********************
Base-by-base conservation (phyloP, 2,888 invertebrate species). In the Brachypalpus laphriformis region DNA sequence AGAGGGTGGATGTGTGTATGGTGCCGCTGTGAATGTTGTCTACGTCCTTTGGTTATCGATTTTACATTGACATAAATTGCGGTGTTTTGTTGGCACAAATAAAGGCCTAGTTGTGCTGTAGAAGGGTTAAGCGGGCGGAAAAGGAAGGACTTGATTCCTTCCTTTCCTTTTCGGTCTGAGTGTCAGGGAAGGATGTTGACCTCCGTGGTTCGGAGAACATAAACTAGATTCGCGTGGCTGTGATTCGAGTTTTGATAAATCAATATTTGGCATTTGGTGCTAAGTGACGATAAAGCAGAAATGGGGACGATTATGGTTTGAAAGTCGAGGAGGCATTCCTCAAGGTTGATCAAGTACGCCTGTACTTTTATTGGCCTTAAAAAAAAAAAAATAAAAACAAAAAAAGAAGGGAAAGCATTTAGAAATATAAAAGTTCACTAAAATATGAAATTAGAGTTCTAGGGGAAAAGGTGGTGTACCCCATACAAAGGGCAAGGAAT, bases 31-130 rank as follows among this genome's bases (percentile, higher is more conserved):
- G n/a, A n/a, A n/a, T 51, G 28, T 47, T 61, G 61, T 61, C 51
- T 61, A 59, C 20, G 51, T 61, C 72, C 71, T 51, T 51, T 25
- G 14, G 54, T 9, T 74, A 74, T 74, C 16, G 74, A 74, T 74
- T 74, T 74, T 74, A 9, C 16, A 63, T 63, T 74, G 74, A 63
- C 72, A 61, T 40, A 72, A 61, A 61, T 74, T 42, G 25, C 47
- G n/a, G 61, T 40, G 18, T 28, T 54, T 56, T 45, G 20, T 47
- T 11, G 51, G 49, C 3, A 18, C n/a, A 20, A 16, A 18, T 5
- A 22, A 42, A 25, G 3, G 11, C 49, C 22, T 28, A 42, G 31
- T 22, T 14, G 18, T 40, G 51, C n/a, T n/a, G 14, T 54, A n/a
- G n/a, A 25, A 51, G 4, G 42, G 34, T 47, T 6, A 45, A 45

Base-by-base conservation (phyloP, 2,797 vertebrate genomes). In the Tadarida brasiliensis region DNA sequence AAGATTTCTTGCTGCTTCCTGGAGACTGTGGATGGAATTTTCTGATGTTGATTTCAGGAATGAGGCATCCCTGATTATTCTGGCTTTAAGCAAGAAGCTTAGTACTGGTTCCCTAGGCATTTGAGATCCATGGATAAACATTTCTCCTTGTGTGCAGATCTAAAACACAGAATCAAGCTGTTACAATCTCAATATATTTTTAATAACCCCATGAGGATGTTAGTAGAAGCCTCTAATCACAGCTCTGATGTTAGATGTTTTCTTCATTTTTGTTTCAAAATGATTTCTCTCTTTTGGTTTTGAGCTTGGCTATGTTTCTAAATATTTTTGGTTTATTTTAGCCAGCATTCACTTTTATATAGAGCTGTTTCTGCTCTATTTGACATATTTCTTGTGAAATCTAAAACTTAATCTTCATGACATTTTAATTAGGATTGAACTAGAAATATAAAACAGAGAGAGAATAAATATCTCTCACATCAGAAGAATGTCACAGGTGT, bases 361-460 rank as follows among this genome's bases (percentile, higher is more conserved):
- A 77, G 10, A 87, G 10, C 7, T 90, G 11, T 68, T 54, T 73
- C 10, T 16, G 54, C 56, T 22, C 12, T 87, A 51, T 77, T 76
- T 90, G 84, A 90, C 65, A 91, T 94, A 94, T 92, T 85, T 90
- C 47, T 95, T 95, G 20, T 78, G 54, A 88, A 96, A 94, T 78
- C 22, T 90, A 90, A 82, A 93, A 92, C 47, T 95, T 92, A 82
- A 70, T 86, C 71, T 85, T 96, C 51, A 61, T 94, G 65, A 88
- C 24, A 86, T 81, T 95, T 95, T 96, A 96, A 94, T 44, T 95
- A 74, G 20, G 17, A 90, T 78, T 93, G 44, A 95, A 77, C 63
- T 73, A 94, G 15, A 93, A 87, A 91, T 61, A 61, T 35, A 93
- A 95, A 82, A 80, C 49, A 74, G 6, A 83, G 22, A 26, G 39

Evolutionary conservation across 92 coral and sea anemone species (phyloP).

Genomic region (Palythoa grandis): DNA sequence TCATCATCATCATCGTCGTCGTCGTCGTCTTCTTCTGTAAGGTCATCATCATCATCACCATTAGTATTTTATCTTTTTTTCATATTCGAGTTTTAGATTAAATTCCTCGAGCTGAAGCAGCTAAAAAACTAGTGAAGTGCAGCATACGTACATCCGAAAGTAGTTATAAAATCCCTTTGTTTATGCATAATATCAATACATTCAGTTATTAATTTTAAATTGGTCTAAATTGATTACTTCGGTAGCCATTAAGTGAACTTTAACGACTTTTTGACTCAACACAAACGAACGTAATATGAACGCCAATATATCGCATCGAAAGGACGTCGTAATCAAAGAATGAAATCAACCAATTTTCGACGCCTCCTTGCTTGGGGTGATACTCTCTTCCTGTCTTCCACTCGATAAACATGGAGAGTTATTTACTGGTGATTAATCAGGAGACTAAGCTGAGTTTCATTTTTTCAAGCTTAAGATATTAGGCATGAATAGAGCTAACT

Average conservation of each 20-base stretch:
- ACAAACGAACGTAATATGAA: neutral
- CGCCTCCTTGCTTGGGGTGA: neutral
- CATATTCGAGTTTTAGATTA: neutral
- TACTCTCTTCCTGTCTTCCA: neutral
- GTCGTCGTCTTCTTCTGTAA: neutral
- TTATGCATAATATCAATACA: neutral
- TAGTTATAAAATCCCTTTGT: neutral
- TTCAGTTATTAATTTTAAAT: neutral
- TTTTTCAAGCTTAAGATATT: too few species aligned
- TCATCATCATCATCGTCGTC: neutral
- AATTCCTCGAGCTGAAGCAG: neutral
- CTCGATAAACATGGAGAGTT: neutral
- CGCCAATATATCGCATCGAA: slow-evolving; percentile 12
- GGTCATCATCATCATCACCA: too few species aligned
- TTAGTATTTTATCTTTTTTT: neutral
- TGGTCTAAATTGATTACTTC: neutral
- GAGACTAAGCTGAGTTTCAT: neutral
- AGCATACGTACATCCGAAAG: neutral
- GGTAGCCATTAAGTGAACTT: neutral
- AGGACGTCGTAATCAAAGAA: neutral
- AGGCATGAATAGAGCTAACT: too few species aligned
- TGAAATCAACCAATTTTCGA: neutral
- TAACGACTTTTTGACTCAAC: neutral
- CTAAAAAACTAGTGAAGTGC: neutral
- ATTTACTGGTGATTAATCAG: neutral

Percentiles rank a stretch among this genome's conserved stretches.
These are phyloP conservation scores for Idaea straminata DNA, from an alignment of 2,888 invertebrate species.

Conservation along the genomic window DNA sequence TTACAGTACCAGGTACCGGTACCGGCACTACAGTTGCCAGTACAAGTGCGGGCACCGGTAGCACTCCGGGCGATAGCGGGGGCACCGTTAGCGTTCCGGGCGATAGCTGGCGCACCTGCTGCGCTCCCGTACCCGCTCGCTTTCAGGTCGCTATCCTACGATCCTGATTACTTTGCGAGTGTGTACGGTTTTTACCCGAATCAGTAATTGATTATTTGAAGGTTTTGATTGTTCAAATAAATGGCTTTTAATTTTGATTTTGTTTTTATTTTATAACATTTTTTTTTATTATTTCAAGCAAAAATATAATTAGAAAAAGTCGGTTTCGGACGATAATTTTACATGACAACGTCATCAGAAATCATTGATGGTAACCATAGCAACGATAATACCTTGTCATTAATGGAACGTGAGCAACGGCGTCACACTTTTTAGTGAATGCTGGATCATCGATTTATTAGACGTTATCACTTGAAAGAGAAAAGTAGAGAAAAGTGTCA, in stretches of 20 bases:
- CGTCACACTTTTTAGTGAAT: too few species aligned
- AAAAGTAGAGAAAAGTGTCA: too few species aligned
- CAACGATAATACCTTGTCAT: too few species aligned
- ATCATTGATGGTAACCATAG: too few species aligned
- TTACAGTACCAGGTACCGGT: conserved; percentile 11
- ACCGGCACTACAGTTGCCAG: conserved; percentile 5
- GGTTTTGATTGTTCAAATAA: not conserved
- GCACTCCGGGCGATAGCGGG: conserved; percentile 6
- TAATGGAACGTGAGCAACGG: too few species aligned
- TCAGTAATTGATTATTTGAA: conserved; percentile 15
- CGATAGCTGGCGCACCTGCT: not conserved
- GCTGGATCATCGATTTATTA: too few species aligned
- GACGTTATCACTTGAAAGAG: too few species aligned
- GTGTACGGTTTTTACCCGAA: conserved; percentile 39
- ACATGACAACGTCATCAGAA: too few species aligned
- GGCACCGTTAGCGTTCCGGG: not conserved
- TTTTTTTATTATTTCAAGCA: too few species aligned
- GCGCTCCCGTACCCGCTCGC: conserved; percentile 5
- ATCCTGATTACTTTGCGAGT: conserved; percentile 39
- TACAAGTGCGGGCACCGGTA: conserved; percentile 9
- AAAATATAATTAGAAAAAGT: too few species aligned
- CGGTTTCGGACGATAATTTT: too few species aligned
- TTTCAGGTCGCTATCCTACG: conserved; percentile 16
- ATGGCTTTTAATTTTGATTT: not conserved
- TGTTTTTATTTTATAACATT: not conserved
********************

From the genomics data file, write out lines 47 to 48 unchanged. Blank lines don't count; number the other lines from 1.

- TGAAATCAACCAATTTTCGA: neutral
- TAACGACTTTTTGACTCAAC: neutral